What exactly are you talking about? From what I can see, the biggest issue in Colombia is inequality, the lack of a proper social security net and the lack of trust among the population due to corruption and other issues. Like in many Latin American countries it's almost as though you have a strange mix of economic ideologies from Ayn Rand style capitalism, probably supported by the US Monroe doctrine and related influences such as the upper class being mostly the offspring of greedy Spanish conquistadors who just came for the gold and riches.

    The drug problems there have gone down significantly though, or rather, were outsourced to Mexico and the country overall is becoming safer. So I'm not sure why you would say the FARC are getting replaced by other groups. There are still plenty of bad groups left, including far right militia who hunt and kill homeless children at night, but I don't think any of them take over the entire FARC territory.

    Not to forget that capitalist theory says supply exists as long as there is a demand, so the drug and cartel problems are not just the fault of the drug-producing countries, but also partially the fault of those first world countries that suppress local production and yet create an enormous demand for these drugs despite high prices. If you're a coke-snorting banker in Miami and you make fun of Mexico's inability to cope with the drug cartels, I got news for you because you're the cause of their problems.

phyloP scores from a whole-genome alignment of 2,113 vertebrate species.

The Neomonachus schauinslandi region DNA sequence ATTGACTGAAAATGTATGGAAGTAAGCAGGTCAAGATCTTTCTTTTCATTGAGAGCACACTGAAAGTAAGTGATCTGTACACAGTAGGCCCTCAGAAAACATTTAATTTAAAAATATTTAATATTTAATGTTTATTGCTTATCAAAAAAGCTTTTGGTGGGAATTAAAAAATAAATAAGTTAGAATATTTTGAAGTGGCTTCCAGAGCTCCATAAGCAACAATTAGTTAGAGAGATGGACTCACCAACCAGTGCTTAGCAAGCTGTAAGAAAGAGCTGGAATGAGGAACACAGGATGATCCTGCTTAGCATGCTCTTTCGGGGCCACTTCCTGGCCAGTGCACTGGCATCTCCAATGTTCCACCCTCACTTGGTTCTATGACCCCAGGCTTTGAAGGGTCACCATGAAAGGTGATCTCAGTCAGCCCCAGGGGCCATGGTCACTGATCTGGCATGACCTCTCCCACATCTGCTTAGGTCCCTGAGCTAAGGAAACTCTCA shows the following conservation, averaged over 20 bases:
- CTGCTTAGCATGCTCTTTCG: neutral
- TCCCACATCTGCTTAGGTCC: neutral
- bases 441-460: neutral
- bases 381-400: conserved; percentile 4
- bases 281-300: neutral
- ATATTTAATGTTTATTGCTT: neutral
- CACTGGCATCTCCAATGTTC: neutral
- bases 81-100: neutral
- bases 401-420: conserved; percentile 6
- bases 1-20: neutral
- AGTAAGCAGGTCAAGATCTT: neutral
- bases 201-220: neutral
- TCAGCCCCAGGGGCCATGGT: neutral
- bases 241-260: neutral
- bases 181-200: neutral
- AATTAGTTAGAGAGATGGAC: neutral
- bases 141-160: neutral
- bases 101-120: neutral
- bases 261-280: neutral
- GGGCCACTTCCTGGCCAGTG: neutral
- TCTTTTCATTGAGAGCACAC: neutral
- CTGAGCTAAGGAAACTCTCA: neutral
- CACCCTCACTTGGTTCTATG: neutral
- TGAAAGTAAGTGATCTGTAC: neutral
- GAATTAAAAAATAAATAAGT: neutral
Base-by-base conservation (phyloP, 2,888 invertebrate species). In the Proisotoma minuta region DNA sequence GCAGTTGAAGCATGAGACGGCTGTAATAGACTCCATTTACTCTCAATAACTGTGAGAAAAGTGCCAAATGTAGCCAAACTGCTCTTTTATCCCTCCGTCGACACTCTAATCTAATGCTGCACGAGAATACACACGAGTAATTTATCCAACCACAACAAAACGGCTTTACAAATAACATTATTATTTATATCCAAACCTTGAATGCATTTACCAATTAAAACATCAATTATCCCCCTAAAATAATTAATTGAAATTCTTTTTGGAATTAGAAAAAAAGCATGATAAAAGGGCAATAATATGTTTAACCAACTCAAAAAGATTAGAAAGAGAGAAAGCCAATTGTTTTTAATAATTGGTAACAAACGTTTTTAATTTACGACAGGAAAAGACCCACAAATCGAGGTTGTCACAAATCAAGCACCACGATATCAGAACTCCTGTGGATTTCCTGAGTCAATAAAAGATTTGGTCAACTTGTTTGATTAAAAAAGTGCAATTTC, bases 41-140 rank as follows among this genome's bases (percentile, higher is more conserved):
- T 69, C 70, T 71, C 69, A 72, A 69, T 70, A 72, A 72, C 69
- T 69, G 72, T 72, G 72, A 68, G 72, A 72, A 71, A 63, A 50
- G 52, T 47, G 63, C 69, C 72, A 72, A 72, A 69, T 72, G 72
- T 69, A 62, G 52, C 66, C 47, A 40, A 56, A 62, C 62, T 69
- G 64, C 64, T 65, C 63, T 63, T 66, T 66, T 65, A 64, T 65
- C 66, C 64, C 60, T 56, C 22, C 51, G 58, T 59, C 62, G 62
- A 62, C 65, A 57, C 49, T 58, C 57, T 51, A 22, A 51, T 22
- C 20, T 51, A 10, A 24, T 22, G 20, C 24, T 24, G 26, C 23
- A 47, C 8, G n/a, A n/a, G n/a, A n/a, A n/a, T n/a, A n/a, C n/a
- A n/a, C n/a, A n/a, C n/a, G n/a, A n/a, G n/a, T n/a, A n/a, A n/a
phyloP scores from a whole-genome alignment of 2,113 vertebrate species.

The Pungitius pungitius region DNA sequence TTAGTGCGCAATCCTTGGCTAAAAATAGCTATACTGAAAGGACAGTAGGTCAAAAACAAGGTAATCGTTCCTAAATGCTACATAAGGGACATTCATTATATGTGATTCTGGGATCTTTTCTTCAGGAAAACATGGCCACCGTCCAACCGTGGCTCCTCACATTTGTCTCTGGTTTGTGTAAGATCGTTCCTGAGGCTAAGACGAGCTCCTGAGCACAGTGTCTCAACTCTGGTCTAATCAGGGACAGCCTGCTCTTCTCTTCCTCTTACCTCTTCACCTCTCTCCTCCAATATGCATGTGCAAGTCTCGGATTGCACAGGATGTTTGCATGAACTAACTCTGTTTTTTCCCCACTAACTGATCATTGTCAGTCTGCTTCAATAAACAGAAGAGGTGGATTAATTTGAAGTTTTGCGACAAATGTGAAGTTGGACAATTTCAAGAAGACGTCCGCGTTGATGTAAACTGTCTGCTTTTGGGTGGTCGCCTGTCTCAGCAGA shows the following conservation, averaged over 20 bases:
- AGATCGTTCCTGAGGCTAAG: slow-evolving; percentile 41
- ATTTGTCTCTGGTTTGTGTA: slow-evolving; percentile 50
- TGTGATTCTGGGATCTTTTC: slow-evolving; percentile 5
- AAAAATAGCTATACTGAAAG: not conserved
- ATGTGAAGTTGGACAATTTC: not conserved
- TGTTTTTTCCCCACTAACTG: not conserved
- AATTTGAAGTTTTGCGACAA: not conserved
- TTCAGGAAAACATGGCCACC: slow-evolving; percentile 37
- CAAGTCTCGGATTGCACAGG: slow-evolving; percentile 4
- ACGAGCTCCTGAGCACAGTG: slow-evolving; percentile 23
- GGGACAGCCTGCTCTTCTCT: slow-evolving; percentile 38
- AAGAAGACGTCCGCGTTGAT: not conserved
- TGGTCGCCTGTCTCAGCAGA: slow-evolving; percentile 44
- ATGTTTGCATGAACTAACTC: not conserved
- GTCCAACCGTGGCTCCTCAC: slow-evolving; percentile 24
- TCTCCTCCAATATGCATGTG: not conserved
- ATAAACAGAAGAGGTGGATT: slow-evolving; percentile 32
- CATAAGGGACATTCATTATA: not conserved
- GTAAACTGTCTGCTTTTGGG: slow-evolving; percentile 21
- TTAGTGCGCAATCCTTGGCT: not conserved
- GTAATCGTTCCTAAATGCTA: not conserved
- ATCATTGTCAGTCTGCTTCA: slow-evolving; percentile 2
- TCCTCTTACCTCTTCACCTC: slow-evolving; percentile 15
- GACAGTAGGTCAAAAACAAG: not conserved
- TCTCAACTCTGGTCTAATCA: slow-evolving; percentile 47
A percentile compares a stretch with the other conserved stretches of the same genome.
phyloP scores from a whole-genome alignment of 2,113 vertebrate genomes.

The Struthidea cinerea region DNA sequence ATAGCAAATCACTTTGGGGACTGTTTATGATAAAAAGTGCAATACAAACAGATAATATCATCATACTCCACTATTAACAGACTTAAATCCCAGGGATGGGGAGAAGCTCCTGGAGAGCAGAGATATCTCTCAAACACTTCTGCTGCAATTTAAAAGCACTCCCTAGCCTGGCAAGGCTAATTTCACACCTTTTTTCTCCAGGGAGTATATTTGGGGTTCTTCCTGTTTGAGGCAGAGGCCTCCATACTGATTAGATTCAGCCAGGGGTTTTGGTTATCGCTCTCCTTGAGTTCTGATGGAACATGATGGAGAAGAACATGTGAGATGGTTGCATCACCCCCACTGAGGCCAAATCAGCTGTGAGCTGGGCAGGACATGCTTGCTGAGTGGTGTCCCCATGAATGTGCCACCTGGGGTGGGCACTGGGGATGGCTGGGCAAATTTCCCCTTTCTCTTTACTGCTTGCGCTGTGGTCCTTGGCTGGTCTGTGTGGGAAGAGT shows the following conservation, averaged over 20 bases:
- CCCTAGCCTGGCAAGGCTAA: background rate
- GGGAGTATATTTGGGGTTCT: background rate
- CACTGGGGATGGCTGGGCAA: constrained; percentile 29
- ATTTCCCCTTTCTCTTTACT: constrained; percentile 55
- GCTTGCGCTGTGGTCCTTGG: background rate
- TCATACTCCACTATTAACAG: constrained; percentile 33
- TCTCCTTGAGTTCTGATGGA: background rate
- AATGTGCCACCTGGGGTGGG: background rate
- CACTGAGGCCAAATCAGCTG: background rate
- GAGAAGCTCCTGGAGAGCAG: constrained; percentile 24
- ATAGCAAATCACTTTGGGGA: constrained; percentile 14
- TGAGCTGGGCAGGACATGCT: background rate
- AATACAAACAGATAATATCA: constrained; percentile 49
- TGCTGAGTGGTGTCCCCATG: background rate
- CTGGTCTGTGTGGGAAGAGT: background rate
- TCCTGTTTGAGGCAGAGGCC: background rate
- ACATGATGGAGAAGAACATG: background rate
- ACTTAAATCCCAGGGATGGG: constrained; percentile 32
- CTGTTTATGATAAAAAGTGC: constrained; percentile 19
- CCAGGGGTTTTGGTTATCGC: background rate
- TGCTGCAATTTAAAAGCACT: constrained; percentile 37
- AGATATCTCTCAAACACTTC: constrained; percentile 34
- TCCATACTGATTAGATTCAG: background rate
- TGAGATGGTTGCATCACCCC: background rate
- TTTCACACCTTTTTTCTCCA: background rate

That's also partially applicable to Afghanistan it seems, given that drugs make up a large part of their exports: https://www.unodc.org/unodc/en/front...t_-survey.html

    Opium production in Afghanistan rose by 43 per cent to 4,800 metric tons in 2016 compared with 2015 levels, according to the latest Afghanistan Opium Survey figures released today by the Afghan Ministry of Counter Narcotics and the UNODC. The area under opium poppy cultivation also increased to 201,000 hectares (ha) in 2016, a rise of 10 per cent compared with 183,000 ha in 2015.
    And just like some of the Colombian NGO factions (FARC etc.), the Taliban are partially financed through this drug production: https://www.forbes.com/sites/andersc.../#55176f9457d3

    Targeting opium production in Afghanistan is timely, and important for two reasons: opium does harm to opiate abusers worldwide, and as an illicit economy, it incentivizes corruption and criminality, and is being used to fund terrorism.
    Note: I'm not sure whether I agree with Forbes on attempting to fight the supply side as said above, as capitalists they should know that demand always creates a supply from somewhere so it is usually better to curb demand, I'm sure all the people who oppose the EU incandescent light bulb ban will agree. (yes, completely different product and circumstances, but I mean ideologically)